One interesting finding in the aforementioned meta-analysis is that playground supervision is strongly related to program effectiveness. The need for schools to increase monitoring of students to prevent bullying has been widely recognized [32]. Most bullying takes place during unsupervised periods and in unsupervised areas at school [3]. According to a 2011 report from the U.S. Department of Justice on school crime [27], close to 50 % of bullying took place in the school hallway/stairwell, 22 % outside on the school ground, and 12 % in the bathroom/locker rooms. Observational studies have shown, however, that bullying is not always entirely covert. Peers are present in 85 % of bullying episodes, but peers rarely intervene to stop the bullying [26]. Some researchers have suggested that peers are pressured to be involved in the bullying for fear they will become victims themselves [26]. Moreover, Peers also rarely report the bullying after the episode [32].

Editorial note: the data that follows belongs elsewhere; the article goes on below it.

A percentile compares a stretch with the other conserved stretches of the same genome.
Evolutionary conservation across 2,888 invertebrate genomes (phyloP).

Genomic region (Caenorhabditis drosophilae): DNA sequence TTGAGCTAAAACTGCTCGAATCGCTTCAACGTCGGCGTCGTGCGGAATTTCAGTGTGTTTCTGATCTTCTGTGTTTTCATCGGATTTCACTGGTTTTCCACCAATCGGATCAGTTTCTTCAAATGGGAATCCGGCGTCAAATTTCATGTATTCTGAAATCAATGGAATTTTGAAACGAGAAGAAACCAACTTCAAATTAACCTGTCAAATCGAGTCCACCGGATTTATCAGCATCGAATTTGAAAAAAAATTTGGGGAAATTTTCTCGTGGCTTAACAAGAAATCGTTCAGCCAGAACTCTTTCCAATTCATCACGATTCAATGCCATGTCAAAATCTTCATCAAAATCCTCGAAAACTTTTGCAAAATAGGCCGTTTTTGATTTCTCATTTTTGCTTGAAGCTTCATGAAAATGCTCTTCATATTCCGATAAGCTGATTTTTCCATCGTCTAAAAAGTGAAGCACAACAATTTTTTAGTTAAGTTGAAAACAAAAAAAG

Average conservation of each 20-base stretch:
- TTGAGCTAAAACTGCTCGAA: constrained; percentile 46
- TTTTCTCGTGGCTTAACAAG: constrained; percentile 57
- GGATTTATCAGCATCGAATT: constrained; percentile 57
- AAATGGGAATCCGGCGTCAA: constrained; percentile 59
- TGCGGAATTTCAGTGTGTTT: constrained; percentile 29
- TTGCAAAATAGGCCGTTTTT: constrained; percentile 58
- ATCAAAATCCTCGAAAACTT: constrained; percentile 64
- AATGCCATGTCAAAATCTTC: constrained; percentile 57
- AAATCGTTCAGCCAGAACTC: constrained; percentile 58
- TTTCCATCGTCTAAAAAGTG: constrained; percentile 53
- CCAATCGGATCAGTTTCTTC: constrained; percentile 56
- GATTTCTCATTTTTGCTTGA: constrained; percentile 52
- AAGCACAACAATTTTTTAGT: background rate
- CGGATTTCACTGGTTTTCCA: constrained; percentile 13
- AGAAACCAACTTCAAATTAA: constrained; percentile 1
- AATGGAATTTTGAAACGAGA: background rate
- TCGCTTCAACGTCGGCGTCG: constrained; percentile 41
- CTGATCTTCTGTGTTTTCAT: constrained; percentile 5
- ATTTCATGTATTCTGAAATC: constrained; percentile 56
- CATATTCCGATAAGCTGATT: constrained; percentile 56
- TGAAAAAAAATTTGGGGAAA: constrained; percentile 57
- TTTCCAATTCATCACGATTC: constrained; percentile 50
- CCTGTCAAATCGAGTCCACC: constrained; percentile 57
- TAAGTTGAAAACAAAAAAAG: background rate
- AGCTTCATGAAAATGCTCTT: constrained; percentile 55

Research also shows that increased monitoring is needed in the classroom. In the 2011 report cited above, approximately 33 % of bullying at school took place in the classroom, making it the second most frequent location for bullying [27]. As Atlas and Pepler have observed [3], when bullying occurs in the classroom it frequently goes undetected by teachers, and even when it is detected, teachers often fail to intervene.